Mr Howai's turn to deliver
Like a thief in the night, the Ministry of Works has surreptitiously moved to scrap the West Port of Spain Traffic Plan, adding yet another layer of confusion to an already confused matter.
To his credit, Finance Minister Larry Howai exercised an admirable level of prudence at the Government's Pre-Budget Rally in declaring that Saturday was not the time for him to speak. As he pointed out, today, Budget Day, is his day to speak and ours to listen as we weigh his analysis of the economy and evaluate his strategy for growth, sustainability and development.
The public's assessment will determine whether Mr Howai's budget can succeed in inspiring much-needed confidence in the Government's handling of the economy.
The tone set by Minister Surujrattan Rambachan's promise of "the merriest Christmas" ever was at stark odds with Minister Howai's more subdued eight-minute presentation to the party faithful. Clearly, he recognises the need for clarity without spin as an essential precondition for public understanding and support of his budgetary measures.
In identifying his priorities as security, food prices and health, Minister Howai has selected areas of mass impact on the population. Whatever the priorities, however, the challenge remains the same.
Trinidad and Tobago enters the fifth year since the global meltdown of 2008 without having come anywhere close to bringing itself back onto the highway of growth on which it had averaged 7.7 per cent in the period 1994-2007.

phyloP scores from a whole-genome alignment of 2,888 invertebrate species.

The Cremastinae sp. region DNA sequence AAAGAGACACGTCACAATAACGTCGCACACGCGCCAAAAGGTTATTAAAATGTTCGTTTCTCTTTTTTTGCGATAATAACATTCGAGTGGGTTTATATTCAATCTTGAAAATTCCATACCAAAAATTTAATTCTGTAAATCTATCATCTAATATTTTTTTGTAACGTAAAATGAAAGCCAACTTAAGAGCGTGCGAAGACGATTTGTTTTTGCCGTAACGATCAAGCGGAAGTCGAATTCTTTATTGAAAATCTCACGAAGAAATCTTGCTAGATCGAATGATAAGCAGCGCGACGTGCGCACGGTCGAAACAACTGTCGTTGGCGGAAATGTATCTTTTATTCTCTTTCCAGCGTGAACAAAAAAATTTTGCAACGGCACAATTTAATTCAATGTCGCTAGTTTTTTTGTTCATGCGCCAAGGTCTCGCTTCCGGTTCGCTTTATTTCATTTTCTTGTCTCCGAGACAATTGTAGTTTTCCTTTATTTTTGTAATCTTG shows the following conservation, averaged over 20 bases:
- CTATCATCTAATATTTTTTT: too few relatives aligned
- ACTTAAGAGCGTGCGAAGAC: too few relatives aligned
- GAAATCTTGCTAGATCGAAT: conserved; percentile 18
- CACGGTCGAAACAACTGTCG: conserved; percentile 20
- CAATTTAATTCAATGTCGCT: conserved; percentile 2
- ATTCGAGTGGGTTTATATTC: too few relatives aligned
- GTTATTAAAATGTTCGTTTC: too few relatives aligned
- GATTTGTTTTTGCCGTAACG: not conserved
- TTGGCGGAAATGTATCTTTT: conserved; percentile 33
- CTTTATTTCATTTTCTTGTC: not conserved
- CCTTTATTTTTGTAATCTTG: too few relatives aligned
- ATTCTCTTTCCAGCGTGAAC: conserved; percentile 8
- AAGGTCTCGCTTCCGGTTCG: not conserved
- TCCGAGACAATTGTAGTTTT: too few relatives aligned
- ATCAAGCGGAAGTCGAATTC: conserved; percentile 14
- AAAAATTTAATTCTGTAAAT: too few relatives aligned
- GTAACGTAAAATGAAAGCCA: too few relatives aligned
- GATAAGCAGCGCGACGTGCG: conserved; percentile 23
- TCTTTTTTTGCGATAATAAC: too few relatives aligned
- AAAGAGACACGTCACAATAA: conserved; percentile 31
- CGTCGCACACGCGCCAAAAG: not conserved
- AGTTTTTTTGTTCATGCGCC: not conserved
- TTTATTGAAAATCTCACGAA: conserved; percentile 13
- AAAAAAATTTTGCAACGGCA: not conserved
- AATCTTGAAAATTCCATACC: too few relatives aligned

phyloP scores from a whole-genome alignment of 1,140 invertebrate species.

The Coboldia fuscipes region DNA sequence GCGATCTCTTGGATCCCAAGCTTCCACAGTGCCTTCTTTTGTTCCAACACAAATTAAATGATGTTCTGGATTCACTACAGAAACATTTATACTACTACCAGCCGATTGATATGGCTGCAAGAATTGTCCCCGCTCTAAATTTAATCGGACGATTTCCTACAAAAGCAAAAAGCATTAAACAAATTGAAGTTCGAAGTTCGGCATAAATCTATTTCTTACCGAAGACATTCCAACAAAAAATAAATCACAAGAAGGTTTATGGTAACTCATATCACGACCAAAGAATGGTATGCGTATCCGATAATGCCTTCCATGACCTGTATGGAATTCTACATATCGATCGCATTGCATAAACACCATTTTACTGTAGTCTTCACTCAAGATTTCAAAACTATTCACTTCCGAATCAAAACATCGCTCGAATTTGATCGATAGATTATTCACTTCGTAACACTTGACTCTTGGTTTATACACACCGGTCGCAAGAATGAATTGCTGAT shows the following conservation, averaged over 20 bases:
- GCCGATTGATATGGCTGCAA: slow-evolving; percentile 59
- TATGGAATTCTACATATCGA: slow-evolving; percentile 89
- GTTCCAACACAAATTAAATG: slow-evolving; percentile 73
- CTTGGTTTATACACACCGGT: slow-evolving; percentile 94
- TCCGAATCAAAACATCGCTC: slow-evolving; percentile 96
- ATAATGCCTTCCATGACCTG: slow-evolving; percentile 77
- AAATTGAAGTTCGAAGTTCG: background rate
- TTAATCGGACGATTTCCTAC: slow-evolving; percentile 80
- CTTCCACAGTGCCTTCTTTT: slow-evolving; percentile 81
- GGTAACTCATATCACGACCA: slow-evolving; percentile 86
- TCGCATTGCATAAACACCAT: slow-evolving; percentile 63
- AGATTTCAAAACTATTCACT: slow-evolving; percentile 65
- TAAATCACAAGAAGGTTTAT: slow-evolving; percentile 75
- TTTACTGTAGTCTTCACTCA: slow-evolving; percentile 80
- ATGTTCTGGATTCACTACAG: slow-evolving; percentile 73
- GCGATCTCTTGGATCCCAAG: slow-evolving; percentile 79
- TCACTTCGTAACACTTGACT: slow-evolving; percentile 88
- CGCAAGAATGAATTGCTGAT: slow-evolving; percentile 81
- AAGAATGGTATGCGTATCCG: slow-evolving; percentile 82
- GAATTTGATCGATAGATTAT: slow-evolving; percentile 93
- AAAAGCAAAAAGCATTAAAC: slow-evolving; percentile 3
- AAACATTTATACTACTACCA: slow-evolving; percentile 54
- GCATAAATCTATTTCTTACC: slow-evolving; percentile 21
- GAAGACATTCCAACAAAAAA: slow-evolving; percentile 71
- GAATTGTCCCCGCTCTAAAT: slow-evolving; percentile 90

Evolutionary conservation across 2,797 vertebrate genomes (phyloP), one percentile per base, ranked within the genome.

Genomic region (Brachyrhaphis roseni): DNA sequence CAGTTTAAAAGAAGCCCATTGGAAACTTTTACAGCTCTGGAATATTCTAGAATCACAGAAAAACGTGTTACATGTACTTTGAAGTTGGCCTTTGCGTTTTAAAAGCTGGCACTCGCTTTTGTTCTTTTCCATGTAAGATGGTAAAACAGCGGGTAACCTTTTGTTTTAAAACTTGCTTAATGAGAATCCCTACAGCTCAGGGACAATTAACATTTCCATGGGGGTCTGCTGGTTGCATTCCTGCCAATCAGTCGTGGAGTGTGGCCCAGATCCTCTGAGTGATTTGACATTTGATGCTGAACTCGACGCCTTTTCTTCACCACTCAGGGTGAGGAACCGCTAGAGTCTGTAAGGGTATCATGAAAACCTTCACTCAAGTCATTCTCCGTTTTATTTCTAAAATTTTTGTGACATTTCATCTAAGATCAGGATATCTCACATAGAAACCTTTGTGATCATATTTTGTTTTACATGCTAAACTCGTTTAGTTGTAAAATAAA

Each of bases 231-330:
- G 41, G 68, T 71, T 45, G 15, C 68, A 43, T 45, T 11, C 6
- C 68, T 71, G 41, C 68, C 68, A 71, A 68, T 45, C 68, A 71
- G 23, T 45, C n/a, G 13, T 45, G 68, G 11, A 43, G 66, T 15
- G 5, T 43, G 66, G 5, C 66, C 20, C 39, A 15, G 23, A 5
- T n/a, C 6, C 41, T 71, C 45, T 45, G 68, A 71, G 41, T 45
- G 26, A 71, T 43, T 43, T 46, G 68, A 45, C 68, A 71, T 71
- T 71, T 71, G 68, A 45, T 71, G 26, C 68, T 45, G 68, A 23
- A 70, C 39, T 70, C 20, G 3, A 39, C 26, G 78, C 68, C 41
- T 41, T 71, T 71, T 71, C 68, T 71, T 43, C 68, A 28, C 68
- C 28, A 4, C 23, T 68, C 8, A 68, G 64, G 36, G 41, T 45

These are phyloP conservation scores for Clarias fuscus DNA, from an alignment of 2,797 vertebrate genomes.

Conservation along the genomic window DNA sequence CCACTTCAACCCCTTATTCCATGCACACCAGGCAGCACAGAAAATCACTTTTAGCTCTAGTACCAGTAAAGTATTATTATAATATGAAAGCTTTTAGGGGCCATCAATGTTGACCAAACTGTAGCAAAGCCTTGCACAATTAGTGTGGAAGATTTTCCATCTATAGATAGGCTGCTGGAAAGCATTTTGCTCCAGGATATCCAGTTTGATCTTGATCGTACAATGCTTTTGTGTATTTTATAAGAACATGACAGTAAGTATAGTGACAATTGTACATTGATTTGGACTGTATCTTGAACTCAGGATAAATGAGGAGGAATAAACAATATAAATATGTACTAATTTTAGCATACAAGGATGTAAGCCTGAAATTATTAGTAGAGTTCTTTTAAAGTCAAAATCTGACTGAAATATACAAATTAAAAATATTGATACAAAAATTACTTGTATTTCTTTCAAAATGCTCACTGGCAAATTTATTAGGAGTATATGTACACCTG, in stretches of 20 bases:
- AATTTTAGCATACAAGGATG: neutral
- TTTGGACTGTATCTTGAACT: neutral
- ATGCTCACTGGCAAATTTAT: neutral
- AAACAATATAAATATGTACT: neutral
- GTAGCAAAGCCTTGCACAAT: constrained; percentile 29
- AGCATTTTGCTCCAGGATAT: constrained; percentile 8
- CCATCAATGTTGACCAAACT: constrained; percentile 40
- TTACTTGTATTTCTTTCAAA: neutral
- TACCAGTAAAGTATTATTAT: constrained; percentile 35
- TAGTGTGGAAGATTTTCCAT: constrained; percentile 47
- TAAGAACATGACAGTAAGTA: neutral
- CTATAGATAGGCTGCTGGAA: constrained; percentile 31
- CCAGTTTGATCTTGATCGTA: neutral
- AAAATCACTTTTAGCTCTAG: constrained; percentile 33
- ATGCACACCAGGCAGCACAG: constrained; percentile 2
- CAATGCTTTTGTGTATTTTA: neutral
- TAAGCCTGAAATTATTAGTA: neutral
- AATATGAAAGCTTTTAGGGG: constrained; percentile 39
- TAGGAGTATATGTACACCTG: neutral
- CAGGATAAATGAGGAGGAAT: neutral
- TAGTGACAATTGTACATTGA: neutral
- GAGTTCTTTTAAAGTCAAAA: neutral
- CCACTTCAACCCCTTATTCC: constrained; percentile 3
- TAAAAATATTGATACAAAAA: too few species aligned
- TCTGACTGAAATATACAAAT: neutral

While the legacy of the 2008 global economic collapse continues to haunt world economies, sustained high energy prices give Trinidad and Tobago a greater advantage than most. In the past year, both oil and gas prices have been above the levels on which the 2012 national budget was based, which should result in a reduced budget deficit.
The immediate priority for us, therefore, is not so much revenue as the quality of economic management for promoting investor, business and consumer confidence; sustainable development and, ultimately, economic transformation to transcend our dependency on oil and gas.
In delivering his budget statement today, Minister Howai will be judged by the coherence of his strategy for meeting immediate needs within a framework for meeting medium and long term goals.
Two years ago, the People's Partnership Government came to office with the political space to ask the population to back some tough choices. It didn't. If anything, its first two budgets have been marked by a level of appeasement and populism. The political fracturing which has led to confrontation with a substantial sector of the trade union movement, has now effectively reduced the space for manoeuvre.
It now falls to Minister Howai to design a strategy for growth that would earn the support of competing interests and avoid the pitfalls of confrontation.
In the context of an increasingly unstable political environment, this could be a tall order. Nonetheless, Mr Howai brings to the task resources of his own which should give him some advantage in stimulating an environment of confidence.
This, however, will depend in whether he has been able resist the temptation to allow the politics to trump the economics.